2. Neural mechanism models

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Figure 3. Activation of PTGA (light blue) and V4 (dark blue)
as seen in grapheme-colour synesthetes when shown achromatic graphemes. [13]

The cross-activation and the disinhibited feedback model are the two most common models used to theorize the neural mechanisms behind grapheme-colour synesthesia. Other models have also been suggested, but they are usually branched off from the two models mentioned. Regardless of the model, the regions of the brain consistently activated during the phenomenon of grapheme-colour synesthesia and studied as key regions of interest are the colour area V4 and the posterior temporal grapheme areas (PTGA) [5]. PTGA is stimulated in both synesthetes and non-synesthetes when viewing achromatic (black and white) graphemes since it is involved in processing letters and numbers, whereas V4 is only activated in synesthetes because only the synesthetes experience the sensation of colour. Even synesthetes who later become blind still get activation in V4 when using braille. Other specific areas activated include the anterior lingual gyrus associated with classifying colours, and intraparietal sulcus regions of the brain associated with attention and binding of senses into a representative world [5][6].

Anatomically, grapheme-colour synesthetes have been shown to have greater anisotrophy in diffusion tensor imaging (DTI) studies, differentiating from non-synesthetes in the orientation and density of axons as well as myelination level [7][8]. This translates to increased structural connectivity seen primarily in the inferior temporal cortex (part of the PTGA), especially in projector synesthetes.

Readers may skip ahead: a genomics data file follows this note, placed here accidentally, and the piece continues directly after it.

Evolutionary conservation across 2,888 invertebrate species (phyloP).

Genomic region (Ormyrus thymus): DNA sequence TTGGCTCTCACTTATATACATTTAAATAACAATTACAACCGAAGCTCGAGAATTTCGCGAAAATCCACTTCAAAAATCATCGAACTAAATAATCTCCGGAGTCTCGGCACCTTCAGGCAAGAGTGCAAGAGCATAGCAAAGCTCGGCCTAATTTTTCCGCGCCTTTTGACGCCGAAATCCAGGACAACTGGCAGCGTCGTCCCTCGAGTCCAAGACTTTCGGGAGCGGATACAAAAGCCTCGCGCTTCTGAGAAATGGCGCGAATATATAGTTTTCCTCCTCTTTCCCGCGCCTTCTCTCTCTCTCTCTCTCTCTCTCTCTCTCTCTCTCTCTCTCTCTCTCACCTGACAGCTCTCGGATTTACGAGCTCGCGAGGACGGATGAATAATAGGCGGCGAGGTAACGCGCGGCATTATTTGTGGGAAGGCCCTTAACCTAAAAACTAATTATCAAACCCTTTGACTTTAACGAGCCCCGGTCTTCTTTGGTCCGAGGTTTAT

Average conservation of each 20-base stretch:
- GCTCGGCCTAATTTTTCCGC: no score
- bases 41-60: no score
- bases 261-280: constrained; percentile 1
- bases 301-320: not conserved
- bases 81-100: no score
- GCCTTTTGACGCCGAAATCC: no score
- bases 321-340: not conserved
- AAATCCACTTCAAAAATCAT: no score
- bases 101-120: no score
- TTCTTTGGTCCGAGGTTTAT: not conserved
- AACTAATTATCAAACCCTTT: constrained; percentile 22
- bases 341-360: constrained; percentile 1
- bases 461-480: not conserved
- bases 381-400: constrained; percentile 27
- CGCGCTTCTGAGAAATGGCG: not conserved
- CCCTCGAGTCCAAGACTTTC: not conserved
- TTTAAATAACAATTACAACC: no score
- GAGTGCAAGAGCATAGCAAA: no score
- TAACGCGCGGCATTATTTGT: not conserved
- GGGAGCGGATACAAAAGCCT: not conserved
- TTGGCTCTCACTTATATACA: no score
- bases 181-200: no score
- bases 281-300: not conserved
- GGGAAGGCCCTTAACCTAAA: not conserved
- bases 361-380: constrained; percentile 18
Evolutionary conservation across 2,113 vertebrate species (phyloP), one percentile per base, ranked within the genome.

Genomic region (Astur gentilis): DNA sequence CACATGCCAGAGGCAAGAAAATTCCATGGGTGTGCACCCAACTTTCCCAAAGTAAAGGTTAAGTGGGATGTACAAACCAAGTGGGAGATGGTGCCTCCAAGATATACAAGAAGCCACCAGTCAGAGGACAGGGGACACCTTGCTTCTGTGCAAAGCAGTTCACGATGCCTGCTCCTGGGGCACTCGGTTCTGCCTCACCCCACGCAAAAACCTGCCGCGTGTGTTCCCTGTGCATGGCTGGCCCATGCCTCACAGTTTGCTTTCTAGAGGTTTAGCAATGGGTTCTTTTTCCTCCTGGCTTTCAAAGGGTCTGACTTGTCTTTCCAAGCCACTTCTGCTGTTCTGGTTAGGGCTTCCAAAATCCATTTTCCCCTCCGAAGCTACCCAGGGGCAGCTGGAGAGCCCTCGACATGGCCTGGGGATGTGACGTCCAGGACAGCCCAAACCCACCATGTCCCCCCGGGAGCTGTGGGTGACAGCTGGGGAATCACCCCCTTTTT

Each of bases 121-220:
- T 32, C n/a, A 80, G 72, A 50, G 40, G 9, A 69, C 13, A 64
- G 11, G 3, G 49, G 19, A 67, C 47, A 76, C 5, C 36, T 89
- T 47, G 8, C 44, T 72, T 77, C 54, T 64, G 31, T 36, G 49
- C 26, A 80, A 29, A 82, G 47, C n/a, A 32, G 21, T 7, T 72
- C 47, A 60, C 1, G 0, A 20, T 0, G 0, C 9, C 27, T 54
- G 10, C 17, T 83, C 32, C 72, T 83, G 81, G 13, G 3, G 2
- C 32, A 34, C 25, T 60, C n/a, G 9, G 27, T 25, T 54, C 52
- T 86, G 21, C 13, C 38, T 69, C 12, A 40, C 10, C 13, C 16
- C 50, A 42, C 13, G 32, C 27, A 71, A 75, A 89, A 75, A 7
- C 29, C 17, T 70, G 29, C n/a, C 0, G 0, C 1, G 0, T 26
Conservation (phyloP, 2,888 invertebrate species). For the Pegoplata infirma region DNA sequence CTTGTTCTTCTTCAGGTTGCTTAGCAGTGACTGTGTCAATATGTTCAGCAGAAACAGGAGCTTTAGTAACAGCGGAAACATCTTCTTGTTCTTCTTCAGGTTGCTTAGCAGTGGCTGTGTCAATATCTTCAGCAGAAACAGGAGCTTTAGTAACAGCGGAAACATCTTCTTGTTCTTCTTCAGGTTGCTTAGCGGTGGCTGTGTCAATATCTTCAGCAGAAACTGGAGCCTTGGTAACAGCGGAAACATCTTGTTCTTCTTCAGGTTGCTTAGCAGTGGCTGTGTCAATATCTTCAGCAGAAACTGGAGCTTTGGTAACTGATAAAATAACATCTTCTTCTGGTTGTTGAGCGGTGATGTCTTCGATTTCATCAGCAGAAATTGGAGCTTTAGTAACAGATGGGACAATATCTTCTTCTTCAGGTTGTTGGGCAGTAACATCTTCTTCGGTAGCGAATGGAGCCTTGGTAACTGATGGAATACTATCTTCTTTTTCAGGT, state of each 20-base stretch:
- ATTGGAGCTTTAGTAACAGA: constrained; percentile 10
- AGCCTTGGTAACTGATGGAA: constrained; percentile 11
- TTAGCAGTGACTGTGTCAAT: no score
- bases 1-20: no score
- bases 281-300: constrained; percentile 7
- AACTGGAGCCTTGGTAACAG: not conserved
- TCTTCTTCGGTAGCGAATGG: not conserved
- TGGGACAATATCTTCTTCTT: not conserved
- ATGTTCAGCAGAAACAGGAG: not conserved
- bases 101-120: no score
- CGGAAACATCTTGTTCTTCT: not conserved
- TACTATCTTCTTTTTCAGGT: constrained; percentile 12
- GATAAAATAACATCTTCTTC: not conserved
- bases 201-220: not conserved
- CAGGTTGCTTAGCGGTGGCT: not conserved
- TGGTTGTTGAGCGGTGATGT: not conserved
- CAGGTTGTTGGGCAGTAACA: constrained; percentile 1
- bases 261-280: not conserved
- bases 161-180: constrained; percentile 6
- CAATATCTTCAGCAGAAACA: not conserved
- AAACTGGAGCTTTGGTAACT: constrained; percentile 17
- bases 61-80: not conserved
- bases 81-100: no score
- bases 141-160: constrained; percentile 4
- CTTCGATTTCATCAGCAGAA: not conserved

2.1 Cross-activation model

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Figure 4. Nearly simultaneous activation of V4 and PTGA in grapheme-colour synesthetes (blue). Repeated
activation of V4 is hypothesized to be a result of hierarchical analysis of graphemes and thus colour. [13]

The cross-activation model is the primary model to explain grapheme-colour synesthesia [5][9]. This model theorizes that grapheme-colour synesthesia results from incomplete pruning of neural connections between different brain regions starting prenatally, which leads to hyperconnectivity within and between affected regions throughout life [2]. Specifically, there is decreased pruning between PTGA in the inferior temporal lobe and colour area V4. In the brain, these regions are adjacent to each other, which make it easy for connections to be made and retained, though connections are sparse in a normal brain. That is not to say that areas of the brain must be adjacent to each other in order for the occurrence of hyperconnectivity. If this model is correct, activation of V4 and PTGA are expected to be close in time because of the horizontal connections between them [10].